We have increasingly been looking to find situations in which we can contribute time as well as money. Last year a family in our neighborhood with three children under eight-years-old made a couple dozen Christmas cards, and then spent a day in a nursing home delivering cards, singing songs, and talking with the residents. For a recent Christmas, we arranged for our extended family to purchase materials for and then together assemble newborn “kits” for the Teddy Bear Den to distribute to needy single mothers. All of the young children in the family eagerly participated in filling the kits, thrilled to know that they were helping “babies.”

We still do some traditional gift-giving. I am intrigued by the idea of celebrating Christmas entirely without exchanging gifts, partly because I realize that celebrating Buy Nothing Day accomplishes nothing if you just spend the money a few days later. While we haven’t gone that far yet, we try to make as many of our gifts as possible. Over the last several years, we’ve had a lot of fun learning how to make wind-chimes, lamps, bean-bag chairs, homebound journals, art, etc. It isn’t necessarily cheaper than purchased gifts, but they are more personal.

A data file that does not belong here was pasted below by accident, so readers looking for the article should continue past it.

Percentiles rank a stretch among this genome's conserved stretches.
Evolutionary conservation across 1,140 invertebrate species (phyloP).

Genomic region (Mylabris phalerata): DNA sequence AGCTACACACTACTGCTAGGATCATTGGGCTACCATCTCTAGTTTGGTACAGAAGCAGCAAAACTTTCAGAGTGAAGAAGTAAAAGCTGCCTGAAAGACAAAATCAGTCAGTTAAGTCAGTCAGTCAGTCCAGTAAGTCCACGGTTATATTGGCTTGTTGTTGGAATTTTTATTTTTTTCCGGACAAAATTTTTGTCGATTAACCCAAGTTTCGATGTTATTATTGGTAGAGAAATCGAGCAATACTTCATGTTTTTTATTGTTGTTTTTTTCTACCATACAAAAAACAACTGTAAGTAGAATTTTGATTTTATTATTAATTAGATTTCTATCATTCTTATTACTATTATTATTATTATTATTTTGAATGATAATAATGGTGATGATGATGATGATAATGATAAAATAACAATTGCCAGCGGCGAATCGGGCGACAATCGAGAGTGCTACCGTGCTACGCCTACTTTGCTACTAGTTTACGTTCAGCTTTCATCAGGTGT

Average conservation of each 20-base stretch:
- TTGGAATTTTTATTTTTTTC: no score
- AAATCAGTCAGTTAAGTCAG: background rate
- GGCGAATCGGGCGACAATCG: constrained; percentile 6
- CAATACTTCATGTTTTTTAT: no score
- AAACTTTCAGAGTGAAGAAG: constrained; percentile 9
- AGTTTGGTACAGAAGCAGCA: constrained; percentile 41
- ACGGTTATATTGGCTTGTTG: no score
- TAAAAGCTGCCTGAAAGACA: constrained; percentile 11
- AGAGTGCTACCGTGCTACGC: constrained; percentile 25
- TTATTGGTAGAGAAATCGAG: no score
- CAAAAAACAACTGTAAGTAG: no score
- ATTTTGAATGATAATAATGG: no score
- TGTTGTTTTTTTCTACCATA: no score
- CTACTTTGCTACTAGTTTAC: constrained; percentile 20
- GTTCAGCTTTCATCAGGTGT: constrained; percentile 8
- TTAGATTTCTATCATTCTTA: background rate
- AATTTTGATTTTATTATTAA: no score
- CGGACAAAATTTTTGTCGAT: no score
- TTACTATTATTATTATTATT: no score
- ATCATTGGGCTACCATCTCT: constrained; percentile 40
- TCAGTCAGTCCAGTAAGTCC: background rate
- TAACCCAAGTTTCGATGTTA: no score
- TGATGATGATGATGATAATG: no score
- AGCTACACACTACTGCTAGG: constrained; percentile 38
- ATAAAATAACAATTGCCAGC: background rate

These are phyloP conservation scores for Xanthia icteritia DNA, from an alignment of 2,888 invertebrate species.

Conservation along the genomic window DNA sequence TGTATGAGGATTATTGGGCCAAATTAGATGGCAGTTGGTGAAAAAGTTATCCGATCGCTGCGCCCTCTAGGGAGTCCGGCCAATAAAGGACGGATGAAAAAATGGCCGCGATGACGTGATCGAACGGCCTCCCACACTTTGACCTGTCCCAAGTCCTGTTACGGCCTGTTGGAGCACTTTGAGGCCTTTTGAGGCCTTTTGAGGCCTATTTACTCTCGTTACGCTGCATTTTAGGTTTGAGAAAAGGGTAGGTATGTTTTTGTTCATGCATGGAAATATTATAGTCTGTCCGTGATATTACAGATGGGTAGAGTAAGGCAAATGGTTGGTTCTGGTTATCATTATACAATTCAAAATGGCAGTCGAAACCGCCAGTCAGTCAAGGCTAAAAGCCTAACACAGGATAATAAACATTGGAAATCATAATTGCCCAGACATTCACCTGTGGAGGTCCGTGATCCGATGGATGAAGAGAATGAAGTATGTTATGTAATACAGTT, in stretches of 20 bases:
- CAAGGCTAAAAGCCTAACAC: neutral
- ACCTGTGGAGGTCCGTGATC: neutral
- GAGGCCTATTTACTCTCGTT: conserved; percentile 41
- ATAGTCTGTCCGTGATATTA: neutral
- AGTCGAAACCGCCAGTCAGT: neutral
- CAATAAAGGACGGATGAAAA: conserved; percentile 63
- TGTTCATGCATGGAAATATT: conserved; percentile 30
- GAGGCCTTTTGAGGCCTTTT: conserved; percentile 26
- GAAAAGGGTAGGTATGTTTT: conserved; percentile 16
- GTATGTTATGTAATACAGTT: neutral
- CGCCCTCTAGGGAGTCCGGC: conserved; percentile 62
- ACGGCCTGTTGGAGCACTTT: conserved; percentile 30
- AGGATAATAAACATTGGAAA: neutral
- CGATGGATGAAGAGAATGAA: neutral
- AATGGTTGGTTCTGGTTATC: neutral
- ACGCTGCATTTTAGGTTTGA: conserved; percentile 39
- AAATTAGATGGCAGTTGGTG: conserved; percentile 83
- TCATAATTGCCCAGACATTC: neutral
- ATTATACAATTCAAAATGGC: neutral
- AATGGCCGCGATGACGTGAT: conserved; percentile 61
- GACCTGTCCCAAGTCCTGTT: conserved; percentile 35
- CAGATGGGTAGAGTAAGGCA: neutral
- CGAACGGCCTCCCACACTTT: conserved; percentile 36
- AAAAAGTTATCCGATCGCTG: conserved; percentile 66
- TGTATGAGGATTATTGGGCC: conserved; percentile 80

When we must buy gifts (or the supplies for gifts), we try to shop locally owned businesses as much as possible. One good option in SLC is Earth Goods General Store, which honored Buy Nothing Day by remaining closed Friday, and which specializes in environmentally friendly items.

For a few more days, you have the option of a viewing the Old World Christmas Market at Gallivan Plaza, where you can buy hand crafted gifts from local artisans.

No doubt, it takes more work to make time for the various events and the service activities in which we want to participate. It can be hard to resist the allure of stuff. But we’ve found that our holiday is strangely less stressful and more rich as we focus on relationships and experiences.

What do you do to make your Christmas season meaningful? What events go on in your community, here or elsewhere, which you look forward to?